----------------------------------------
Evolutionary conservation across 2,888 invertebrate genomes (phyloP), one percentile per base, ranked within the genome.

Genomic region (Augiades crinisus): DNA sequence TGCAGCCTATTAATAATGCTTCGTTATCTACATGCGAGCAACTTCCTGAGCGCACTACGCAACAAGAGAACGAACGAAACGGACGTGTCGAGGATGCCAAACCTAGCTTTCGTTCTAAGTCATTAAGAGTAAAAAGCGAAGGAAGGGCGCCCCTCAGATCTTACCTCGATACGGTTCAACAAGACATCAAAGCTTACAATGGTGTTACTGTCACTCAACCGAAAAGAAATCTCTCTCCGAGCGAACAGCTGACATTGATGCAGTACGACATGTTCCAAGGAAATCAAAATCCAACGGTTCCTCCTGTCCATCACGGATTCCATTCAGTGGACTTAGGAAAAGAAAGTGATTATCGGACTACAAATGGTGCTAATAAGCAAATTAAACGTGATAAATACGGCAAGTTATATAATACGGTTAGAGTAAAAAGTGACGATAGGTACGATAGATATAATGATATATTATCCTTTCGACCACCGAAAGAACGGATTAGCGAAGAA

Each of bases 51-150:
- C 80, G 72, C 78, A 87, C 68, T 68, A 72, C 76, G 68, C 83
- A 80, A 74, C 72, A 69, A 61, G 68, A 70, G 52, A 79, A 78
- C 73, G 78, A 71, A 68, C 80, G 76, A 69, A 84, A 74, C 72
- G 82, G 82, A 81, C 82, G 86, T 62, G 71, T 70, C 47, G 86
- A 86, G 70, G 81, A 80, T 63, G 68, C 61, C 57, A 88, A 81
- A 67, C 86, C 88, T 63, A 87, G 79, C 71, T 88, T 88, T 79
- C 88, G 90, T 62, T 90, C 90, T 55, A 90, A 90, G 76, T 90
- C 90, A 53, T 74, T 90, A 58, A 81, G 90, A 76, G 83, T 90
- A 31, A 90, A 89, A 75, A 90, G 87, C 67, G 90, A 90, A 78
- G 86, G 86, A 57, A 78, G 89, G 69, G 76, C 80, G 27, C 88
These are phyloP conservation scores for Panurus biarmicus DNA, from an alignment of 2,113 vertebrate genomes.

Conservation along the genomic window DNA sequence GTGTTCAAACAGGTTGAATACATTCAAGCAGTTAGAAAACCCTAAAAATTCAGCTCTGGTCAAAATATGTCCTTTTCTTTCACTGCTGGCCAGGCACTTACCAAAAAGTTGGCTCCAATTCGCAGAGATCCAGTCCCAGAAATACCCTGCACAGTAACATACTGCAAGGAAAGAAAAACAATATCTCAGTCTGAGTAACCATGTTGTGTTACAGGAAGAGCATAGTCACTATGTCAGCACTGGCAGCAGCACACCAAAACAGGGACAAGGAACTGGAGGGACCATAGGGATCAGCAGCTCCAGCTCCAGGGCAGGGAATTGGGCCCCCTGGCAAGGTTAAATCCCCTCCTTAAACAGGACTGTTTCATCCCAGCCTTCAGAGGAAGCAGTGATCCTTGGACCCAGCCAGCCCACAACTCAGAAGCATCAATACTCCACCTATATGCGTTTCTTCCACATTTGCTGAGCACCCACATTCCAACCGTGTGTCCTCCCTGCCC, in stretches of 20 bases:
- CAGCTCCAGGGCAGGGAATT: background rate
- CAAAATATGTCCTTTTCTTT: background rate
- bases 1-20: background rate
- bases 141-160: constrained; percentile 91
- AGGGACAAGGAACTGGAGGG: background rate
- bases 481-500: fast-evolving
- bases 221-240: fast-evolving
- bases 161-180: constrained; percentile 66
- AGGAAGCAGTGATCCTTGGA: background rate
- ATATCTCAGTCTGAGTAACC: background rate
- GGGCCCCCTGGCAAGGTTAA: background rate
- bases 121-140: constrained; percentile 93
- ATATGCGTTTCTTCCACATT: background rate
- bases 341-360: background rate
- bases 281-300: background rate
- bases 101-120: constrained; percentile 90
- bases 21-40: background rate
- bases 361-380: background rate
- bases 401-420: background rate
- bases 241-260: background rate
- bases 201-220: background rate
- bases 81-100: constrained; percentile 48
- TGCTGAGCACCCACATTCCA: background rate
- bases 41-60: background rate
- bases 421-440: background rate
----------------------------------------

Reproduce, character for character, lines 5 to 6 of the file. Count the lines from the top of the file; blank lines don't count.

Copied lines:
- A 80, A 74, C 72, A 69, A 61, G 68, A 70, G 52, A 79, A 78
- C 73, G 78, A 71, A 68, C 80, G 76, A 69, A 84, A 74, C 72